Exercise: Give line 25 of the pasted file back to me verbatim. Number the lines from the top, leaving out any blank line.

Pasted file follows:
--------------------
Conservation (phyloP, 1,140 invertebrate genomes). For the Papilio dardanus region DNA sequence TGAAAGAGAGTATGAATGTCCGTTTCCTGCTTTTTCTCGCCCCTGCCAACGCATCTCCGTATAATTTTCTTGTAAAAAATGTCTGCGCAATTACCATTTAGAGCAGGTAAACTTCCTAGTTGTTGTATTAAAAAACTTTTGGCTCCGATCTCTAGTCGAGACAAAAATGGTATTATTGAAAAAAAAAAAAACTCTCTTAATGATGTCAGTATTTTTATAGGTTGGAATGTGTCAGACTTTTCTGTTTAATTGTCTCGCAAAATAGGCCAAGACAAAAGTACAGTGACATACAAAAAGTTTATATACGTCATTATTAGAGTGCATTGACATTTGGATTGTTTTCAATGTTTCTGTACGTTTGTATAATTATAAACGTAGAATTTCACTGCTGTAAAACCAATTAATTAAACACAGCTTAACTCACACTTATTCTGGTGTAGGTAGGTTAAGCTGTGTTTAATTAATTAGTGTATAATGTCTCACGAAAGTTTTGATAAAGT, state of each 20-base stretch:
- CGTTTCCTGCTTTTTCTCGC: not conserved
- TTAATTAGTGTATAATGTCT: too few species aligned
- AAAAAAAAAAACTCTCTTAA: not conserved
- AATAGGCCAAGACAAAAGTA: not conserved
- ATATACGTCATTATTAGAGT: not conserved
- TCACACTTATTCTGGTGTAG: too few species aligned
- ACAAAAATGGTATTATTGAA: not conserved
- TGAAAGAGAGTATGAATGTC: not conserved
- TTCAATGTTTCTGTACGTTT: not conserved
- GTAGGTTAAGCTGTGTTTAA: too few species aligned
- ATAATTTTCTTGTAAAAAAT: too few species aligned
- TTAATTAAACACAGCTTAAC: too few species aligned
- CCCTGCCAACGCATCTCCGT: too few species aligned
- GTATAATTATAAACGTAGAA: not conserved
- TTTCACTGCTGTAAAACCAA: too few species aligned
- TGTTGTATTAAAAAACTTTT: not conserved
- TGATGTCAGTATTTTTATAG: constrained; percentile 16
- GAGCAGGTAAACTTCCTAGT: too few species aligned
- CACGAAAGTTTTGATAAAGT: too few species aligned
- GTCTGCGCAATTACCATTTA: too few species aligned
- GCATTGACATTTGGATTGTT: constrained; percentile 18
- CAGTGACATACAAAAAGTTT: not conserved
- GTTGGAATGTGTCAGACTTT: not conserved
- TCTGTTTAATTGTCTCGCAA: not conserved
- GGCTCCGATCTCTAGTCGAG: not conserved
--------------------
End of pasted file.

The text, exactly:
- TCTGTTTAATTGTCTCGCAA: not conserved